This is the intense moment a rare white lioness faced off with a pack of hyenas in South Africa’s Kruger National Park.
The lion had just killed an antelope when a group of hungry scavengers took notice and surrounded her in an attempt to steal the kill. Field guide Joe Van Zyl, who captured the footage, described the amazing sighting: “On a late afternoon drive, we decided to have drinks at one of our favorite watering holes when we saw a lioness with a duiker she killed. After about 5 minutes, two hyenas came from a distance and started to trot towards her with persistence and calling while doing so.”
And they just kept coming. Before long, a total of 11 hyenas arrived on the scene, far outnumbering the lone lioness.
“[The lioness] had no idea where to look for escape routes and decide to hunker down in the position she was in,” said Van Zyl.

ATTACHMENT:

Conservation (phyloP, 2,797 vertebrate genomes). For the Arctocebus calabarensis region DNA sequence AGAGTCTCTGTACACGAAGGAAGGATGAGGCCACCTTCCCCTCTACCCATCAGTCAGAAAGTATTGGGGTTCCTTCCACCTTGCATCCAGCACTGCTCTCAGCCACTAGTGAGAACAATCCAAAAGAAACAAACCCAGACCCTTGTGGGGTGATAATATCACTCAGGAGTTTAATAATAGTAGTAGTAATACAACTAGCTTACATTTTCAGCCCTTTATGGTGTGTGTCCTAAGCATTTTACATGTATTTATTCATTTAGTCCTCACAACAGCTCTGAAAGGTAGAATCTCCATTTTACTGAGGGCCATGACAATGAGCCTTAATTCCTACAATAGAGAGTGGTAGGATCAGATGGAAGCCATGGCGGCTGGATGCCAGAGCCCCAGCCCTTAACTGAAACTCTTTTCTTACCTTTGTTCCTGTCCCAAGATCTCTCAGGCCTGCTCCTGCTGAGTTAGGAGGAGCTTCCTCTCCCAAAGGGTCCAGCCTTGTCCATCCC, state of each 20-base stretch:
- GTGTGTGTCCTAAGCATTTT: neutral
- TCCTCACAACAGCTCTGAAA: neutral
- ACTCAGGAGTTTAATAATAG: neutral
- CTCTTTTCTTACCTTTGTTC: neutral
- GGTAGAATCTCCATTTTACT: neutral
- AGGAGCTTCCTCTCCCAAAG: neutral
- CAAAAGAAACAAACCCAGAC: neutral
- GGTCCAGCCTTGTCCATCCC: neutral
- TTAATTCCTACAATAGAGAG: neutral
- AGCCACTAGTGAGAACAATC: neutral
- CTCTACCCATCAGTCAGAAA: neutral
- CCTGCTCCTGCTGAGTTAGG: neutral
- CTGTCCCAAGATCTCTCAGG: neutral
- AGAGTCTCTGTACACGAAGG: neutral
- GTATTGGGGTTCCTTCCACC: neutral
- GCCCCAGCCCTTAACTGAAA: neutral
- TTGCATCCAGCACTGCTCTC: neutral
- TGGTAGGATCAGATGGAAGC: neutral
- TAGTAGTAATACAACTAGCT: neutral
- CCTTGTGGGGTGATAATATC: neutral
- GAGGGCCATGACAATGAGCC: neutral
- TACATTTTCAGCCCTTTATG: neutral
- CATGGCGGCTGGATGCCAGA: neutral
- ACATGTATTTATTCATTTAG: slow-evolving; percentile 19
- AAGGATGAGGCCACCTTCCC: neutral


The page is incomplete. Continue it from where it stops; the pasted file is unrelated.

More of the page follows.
Eventually, several of the hyenas felt bold enough to nip at the lion’s hind legs, leaving her with no choice but to run for safety.
With the hyenas close behind, the cat managed to escape into a tree, where she hid until the coast was clear.
White lions, which are rare in nature, aren’t a separate species. They’re actually leucistic, meaning they carry a recessive genetic mutation that causes their coat to be lighter in color than normal. For a lion to be born white, both its parents must have had the recessive mutation. Unlike albinos, white lions typically still have dark coloring in some spots, such as around their eyes and nose.
Their bright color makes them stand out a lot more than regular lions, whose tawny coat easily blends into the bushes of the African plains. However, it’s not clear whether this actually makes survival harder for white lions.
“As a scientist, I can’t say that there’s categorical evidence either way,” Paul Funston, Panthera’s senior lion program director, told National Geographic.
We’re just guessing, but in this case, the lioness’ bright white coat didn’t help her stay conspicuous and escape the attention of the hyena gang.